Known as the "gorilla", Richard Severin Fuld, Jr. was reputed to be the "most feared man" on Wall Street. Fuld is an American banker and executive best known as the final Chairman and Chief Executive Officer of Lehman Brothers Holdings Inc. Fuld had held this position since the firm's 1994 spinoff from American Express Company until 2008. Lehman Brothers filed for bankruptcy protection under Chapter 11 on September 15, 2008, and subsequently announced a sale of major operations to parties including Barclays Bank and Nomura Securities.
On October 6, 2008, Fuld testified before the United States House Committee on Oversight and Government Reform on Capitol Hill regarding the causes and effects of the bankruptcy of Lehman Brothers.
During his congressional testimony, CNBC reported that Fuld was attacked and "knocked out cold" at the Lehman Brothers gym due to Lehman's declaration of bankruptcy. Representatives of Fuld denied the report.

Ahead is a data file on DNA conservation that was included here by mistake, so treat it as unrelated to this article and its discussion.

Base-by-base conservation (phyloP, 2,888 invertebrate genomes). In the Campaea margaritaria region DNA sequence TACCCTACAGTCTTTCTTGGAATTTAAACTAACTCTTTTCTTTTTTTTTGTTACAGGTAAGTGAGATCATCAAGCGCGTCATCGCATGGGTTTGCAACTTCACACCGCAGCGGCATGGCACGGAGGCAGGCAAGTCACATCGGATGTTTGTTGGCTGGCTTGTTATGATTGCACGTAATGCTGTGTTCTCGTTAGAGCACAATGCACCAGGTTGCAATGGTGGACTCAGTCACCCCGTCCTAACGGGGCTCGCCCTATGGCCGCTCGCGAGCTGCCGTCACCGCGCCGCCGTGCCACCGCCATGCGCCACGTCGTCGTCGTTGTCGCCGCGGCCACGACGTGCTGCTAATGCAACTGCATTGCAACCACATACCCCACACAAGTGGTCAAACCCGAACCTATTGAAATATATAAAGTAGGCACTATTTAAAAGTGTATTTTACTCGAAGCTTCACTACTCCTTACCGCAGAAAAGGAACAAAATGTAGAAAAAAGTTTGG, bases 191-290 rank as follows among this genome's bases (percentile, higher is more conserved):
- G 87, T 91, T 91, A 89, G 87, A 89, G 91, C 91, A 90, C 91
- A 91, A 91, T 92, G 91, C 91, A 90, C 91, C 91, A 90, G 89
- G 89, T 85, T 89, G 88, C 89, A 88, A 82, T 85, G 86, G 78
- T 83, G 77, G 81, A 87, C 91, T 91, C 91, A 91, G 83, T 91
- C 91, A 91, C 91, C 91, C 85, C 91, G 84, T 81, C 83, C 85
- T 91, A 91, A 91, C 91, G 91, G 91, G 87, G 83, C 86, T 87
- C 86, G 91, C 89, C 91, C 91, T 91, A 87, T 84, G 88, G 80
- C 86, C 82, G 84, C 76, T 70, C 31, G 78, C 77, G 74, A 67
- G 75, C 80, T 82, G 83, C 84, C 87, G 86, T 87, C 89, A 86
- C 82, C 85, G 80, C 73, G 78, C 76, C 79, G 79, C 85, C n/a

In October 2008, Fuld was among twelve Lehman Brothers executives who received grand jury subpoenas in connection to three criminal investigations led by the U.S. attorney's offices in the Eastern and Southern Districts of New York as well as the District of New Jersey, related to the securities fraud associated with the collapse of the firm.
On November 10, 2008 Fuld sold his Florida mansion to his wife Kathleen for $100; this may protect the house from potential legal actions against him. They had bought it only 4 years earlier for $13.56 Million. On March 17, 2009, New Jersey governor Jon Corzine commenced a lawsuit on behalf of the state of New Jersey against Fuld, several former Lehman Brothers executives and former members of Lehman Brothers' board of directors for fraud and misrepresentation. The suit seeks compensatory damages of $118 million in addition to punitive damages.
From the years 1993 to 2007, he is reported to have received nearly half a billion dollars in total compensation. In 2007, Fuld was reported to have earned a total of $22,030,534, which included a base salary of $750,000, a cash bonus of $4,250,000, and stock grants of $16,877,365. CNN named Fuld as one of the "Ten Most Wanted: Culprits of the Collapse" of the 2008 financial collapse in the United States; he was placed at number 9 on the list.
In December 2008, Fuld was given the "Lex Overpaid CEO" and "thief" award of the Financial Times for having received $34m in 2007 and $40.5m in 2006, the last two years before his bank's failure.
CNBC named Fuld at the top of its list of "Worst American CEOs of All Time", stating he is "belligerent and unrepentant".